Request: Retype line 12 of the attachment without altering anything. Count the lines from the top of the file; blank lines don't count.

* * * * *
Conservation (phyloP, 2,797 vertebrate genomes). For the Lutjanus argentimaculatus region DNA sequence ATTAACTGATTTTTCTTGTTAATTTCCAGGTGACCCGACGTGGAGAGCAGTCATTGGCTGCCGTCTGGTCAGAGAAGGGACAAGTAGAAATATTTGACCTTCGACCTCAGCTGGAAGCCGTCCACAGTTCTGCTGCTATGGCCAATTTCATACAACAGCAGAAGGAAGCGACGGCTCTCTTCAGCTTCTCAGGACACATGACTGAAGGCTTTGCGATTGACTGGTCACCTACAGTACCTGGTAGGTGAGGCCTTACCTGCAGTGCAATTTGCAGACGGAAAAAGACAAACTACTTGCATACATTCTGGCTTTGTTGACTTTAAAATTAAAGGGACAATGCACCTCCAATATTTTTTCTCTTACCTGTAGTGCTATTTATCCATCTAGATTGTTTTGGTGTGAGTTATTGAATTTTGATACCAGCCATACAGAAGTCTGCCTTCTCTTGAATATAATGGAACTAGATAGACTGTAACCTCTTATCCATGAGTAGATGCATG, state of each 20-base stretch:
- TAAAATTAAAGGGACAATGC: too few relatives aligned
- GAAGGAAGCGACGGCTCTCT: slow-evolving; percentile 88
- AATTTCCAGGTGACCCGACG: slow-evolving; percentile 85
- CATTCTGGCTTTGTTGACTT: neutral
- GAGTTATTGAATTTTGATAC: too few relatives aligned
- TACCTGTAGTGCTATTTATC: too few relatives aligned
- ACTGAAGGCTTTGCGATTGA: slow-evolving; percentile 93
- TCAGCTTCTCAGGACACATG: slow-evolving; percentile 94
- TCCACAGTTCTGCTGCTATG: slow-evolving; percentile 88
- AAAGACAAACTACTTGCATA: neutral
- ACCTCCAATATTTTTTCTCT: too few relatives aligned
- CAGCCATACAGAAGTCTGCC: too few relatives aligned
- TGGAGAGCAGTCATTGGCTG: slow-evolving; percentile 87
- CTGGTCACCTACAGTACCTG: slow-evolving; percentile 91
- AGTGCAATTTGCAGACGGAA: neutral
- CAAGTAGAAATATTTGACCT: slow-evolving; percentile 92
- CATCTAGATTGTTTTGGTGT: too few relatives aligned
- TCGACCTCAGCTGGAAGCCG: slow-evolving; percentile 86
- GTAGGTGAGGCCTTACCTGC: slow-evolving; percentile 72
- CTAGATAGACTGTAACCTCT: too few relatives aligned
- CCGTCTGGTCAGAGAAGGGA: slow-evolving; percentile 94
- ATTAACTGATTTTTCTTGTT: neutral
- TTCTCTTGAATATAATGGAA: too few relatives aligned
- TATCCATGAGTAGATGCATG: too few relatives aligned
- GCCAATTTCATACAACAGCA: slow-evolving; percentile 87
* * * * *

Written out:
- ACCTCCAATATTTTTTCTCT: too few relatives aligned